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The Pledge of Allegiance


I pledge allegiance to my Flag
and to the Republic for which it stands,
one nation, indivisible,
with liberty and justice for all



These were the words of the original Pledge of Allegiance, written in 1892 by Francis Bellamy. A Christian socialist, Belamy's Pledge expressed his belief in political, social and economic equality for all Americans. In fact, Bellamy was so committed to equality that he wanted to include the word 'equality' in his Pledge, but he didn't since his state was officially opposed to equality for women and African Americans.


Bellamy's version of the Pledge was published in the September 1892 edition of The Youth's Companion, the 19th century equivalent to The Reader's Digest. In 1923, the words of the Pledge were changed from "my Flag" to "the Flag of the United States of America" -- a change protested by Bellamy but overruled by the American Legion & the Daughters of the American Revolution.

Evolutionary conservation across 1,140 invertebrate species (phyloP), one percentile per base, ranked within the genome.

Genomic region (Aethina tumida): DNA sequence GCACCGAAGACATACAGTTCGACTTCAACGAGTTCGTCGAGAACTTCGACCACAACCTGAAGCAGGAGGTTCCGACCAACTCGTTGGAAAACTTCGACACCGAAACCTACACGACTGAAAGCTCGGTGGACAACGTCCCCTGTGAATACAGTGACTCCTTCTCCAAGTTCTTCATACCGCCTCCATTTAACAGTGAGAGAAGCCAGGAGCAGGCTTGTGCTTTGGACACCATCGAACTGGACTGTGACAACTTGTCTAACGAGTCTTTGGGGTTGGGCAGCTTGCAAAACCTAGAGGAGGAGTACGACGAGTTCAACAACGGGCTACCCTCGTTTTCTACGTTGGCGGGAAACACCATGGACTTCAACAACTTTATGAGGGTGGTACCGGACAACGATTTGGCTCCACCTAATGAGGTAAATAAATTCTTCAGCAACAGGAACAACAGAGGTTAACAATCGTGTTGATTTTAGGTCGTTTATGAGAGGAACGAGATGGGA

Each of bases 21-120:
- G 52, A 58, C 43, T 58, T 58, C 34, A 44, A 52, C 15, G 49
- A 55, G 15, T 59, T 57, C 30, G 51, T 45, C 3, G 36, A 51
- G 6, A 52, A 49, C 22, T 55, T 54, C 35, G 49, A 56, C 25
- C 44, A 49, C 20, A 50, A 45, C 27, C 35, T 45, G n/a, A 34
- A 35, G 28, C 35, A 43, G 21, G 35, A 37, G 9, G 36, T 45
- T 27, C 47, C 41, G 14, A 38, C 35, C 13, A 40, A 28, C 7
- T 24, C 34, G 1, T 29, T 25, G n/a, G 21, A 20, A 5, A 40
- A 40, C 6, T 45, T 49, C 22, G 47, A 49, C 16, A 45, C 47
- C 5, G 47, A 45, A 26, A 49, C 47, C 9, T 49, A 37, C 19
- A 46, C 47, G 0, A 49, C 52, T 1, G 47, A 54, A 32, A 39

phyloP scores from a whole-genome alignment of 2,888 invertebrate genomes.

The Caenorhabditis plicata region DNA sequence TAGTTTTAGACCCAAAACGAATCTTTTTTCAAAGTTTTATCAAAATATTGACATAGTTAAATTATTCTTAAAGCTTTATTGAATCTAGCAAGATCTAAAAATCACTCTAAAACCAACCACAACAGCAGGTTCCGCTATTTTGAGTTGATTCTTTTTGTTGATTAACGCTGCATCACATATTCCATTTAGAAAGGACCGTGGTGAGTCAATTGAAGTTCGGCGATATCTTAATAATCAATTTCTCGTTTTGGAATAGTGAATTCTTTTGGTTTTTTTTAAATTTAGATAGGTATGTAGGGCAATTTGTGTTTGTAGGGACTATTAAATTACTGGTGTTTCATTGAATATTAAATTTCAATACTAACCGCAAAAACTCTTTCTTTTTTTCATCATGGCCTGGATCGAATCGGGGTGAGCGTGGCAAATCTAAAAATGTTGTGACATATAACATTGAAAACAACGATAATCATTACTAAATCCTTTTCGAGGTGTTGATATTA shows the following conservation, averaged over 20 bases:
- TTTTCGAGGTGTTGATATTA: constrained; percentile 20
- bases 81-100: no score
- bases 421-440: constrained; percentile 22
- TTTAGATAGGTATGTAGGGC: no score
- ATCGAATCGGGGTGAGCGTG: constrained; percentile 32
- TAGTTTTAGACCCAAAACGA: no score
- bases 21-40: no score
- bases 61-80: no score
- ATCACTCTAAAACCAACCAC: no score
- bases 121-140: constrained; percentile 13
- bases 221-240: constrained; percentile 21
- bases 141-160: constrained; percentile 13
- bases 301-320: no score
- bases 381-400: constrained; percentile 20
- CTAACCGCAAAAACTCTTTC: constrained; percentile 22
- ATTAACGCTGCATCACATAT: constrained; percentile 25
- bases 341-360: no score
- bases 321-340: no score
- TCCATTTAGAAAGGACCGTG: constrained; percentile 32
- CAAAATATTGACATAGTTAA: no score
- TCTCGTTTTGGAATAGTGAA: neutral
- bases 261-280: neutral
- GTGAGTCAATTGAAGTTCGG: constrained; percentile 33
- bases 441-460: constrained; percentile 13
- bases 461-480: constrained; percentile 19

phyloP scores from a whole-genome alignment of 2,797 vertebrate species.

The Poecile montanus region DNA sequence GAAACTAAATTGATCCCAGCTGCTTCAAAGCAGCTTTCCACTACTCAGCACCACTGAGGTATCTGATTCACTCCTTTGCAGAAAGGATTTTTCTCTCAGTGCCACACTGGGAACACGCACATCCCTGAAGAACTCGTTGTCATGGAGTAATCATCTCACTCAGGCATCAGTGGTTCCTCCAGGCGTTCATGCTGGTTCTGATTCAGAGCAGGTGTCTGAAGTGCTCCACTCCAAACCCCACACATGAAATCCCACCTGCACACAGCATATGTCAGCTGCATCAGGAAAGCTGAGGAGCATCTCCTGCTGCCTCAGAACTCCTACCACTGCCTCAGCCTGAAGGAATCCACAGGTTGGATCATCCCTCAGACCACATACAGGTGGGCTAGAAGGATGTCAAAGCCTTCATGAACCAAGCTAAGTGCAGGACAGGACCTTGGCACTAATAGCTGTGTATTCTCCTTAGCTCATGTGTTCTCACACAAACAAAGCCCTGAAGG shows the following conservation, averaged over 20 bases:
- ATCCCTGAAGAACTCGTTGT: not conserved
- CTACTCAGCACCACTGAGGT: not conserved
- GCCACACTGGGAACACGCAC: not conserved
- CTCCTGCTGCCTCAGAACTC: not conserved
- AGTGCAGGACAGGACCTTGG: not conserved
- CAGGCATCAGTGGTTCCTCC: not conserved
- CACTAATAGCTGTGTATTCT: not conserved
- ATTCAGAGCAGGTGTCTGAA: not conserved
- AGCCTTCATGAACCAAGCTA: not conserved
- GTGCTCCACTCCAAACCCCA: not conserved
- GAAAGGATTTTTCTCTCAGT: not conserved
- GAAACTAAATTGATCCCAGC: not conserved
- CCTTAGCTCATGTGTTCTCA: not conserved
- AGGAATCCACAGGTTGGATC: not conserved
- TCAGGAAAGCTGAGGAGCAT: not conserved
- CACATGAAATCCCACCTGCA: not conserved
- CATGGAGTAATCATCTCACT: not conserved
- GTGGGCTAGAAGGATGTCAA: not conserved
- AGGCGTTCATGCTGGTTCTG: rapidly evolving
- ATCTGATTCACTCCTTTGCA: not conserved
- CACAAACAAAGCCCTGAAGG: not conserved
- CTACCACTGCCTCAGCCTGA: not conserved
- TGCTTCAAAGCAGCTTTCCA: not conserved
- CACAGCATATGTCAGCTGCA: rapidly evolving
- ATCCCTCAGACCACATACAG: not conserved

During the 1950s, the Knights of Columbus successfully campaigned Congress to add the words 'under God' -- an addition that Bellamy's granddaughter said he would have resented. A former Baptist minister, Bellamy was asked to leave his church in 1891 because of his socialistic sermons. He later stopped attending church altogether because he disapproved of the racial bigotry he found rampant there.




Current version of the Pledge of Allegiance


I pledge allegiance to the Flag
of the United States of America,
and to the Republic for which it stands,
one Nation under God, indivisible,
With Liberty and Justice for all.





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